I'm not totally sure where all of this goes, but somehow classifying this menagerie seems meaningful. It also helps to identify missing spots and to understand what is going on better. Perhaps using empty closed type families for Adam's needs and for type-lits is OK, but it isn't really what we want, according to these classifications: these type-level symbols have an unknown reduction behavior, in contrast to empty closed type families, which have a known (vacuous) reduction behavior.
comment:7 Changed 3 years ago by
Thanks, Richard, it's good to try to simplify and bring order to these; I hadn't realised what a can of worms I was opening with this feature request!
In the interests of simplicity, is it actually necessary to distinguish "matchability" from generativity+injectivity? In particular, if Any
remains non-generative (as at present) then I think the distinction collapses. The only case this matters is if we needed to conclude f ~ Any : forall k . k
from f @k0 ~ Any @k0 : k0
; but do we?
I think it's perhaps also helpful to divide things up along the lines of where their equational theory comes from (considering only nominal roles for now):
- trivial equational theory (
data
,newtype
,class
) - equational theory specified at declaration site (
type
, closedtype family
) - special equational theory either built-in or provided via plugin (type lits operators, what I want)
- open equational theory that can be extended anywhere (open
type family
,data family
)
(The data family
case is slightly strange, because the equational theory can be extended anywhere, but only in a very limited way.)
comment:8 Changed 3 years ago by
You're right that in the current state of affairs, generativity+injectivity imply matchability. But (until Phab:D202 lands) generativity also implies injectivity and vice versa. What characteristics to track separately is one of the challenges here...
Suppose units-of-measure annotations were represented by a type headed UnitExp
. UnitExp
would not be injective, because it would take as arguments information about the different units and their powers, and this information has a non-trivial equational theory. However, UnitExp
would, assumedly, be generative, in that no non-UnitExp
s would ever be the same as a UnitExp
. I don't know exactly what this means to the issue above, but it's an example of something that's generative but not injective.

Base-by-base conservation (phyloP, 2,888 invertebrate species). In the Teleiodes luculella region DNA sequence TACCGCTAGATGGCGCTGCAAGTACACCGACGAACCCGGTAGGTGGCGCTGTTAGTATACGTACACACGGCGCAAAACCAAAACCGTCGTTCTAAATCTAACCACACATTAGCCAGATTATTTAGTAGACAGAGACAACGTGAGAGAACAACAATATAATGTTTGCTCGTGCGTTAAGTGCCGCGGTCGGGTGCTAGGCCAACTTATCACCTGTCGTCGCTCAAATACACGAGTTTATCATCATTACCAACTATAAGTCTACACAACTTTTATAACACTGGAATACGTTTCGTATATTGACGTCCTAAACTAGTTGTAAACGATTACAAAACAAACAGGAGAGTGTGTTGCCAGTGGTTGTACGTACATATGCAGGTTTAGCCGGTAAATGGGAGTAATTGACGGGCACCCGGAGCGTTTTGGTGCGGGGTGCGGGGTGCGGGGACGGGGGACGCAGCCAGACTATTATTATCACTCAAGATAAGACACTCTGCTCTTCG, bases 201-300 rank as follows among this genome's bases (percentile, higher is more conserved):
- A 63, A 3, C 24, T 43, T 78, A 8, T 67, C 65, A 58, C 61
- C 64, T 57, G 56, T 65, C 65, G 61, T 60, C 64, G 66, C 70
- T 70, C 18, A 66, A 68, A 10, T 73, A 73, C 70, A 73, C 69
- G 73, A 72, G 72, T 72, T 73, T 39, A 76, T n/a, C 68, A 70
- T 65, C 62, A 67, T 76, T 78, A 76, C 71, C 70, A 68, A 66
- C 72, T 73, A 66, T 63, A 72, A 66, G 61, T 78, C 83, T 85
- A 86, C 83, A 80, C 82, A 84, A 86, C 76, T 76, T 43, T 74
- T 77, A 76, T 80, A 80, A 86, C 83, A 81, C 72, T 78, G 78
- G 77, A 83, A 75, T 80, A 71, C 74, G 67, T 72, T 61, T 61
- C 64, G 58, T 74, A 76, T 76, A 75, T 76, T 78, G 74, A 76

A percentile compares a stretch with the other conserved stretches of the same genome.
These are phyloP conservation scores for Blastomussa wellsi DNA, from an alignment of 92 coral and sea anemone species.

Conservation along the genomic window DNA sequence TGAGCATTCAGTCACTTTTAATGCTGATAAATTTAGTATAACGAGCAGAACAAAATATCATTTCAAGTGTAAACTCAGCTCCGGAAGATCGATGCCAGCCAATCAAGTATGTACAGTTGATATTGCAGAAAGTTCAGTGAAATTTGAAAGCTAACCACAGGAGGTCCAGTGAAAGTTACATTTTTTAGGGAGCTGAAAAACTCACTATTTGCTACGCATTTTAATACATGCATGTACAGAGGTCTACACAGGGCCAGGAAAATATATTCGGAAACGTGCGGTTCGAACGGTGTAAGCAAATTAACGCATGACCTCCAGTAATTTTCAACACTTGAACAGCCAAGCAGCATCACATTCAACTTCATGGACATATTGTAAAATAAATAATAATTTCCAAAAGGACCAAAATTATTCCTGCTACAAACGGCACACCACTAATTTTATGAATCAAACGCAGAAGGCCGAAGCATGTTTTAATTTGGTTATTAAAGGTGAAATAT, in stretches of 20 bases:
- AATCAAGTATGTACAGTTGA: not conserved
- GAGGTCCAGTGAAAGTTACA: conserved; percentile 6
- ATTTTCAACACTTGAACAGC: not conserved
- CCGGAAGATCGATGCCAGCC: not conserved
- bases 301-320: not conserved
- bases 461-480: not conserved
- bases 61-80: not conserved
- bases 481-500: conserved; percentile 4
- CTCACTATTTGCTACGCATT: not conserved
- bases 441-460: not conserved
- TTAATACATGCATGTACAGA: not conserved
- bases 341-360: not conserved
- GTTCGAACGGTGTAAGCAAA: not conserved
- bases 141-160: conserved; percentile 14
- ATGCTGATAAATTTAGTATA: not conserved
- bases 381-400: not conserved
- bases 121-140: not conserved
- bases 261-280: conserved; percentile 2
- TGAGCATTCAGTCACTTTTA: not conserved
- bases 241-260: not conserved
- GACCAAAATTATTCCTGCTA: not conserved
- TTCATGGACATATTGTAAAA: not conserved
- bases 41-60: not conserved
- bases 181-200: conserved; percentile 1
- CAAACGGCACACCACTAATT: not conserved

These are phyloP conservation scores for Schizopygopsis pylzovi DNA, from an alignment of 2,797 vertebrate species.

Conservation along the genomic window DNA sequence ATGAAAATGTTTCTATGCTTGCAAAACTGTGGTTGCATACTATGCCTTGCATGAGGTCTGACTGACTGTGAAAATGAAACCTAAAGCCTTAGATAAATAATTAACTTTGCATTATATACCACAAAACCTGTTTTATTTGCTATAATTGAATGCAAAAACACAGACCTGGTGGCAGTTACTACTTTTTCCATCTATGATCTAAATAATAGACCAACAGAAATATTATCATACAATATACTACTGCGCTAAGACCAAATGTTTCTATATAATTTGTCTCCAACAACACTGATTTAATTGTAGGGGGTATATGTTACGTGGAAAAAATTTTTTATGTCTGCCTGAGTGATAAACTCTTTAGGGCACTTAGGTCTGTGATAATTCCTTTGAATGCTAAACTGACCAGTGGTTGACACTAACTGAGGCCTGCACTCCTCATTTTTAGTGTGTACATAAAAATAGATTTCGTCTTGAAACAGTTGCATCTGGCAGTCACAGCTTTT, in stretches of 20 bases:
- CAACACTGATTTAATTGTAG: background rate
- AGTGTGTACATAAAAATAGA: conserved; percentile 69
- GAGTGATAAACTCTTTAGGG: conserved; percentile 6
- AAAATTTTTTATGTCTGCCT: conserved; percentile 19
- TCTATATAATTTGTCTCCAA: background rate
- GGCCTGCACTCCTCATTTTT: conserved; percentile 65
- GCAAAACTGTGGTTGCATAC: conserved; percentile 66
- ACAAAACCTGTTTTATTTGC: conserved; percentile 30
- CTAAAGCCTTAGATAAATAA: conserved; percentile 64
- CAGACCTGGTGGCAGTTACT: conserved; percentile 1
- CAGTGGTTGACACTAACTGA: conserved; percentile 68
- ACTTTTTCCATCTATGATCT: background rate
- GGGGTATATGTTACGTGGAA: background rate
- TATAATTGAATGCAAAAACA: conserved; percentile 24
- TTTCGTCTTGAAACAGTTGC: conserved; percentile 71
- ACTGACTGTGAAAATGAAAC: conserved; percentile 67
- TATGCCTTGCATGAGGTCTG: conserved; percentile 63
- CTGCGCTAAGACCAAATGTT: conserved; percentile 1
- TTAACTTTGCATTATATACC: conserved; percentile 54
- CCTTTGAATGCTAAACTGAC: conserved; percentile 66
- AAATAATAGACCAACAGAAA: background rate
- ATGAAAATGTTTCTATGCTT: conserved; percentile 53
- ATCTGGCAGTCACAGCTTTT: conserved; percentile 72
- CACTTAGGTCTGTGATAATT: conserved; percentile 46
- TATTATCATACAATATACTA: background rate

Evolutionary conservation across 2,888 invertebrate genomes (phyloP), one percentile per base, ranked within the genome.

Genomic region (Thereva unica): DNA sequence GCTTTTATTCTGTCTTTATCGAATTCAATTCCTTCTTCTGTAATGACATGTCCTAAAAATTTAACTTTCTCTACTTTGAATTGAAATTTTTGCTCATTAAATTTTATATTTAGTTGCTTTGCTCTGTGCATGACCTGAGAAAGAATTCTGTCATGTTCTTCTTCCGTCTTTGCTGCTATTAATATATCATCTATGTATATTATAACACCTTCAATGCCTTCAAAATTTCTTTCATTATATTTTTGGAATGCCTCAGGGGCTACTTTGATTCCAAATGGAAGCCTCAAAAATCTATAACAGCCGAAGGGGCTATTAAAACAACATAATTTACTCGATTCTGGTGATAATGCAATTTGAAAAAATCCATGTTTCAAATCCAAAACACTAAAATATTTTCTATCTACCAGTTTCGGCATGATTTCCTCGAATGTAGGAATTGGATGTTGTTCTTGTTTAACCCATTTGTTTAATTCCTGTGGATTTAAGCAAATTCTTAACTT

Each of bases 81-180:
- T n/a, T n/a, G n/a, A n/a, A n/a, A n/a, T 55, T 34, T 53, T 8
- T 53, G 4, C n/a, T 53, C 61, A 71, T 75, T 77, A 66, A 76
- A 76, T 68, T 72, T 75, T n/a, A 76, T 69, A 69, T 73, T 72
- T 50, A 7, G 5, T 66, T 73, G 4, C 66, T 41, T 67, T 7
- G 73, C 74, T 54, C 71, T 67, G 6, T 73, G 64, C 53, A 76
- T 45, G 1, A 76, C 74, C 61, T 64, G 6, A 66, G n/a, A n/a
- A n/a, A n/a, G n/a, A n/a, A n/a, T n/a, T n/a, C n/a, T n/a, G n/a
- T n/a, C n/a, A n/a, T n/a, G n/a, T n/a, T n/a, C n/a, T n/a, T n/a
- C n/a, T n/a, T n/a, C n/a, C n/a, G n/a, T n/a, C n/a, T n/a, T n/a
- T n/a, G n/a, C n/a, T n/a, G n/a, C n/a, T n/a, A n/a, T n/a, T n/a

Yes, I completely agree about distinguishing based on equational theory. And the data family
case is quite interesting, I think, because it shows how these concepts can be combined in unusual ways: data families are generative+injective, but yet have a non-trivial and extensible equational theory. If they didn't already exist, I would probably say this point in the space didn't exist! So there's something to be learned from them.
Also, in case I haven't made this clear: these musings probably don't belong in this ticket, as I don't think these ideas should hold anything up about empty closed type families. But I'm hoping this leads to a slightly cleaner solution down the road.
comment:10 Changed 3 years ago by
Status: | patch → merge |
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Test Case: | → indexed-types/should_compile/T9840 |
comment:11 Changed 3 years ago by
So, this one visibly changes the API and requires a Haddock update, so I'm pretty inclined to leave it as is and not merge. Adam, is this one critical, or can it be worked around/backported reasonably?
comment:12 Changed 3 years ago by
Milestone: | → 7.12.1 |
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Resolution: | → fixed |
Status: | merge → closed |
On reflection, I agree, let's leave this in HEAD but not merge into 7.10.
comment:14 Changed 2 months ago by
Keywords: | TypeCheckerPlugins added |
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But you also want them to be non injective? Otherwise you could say
Yes, feel free to offer a patch. Don't forget the user manual.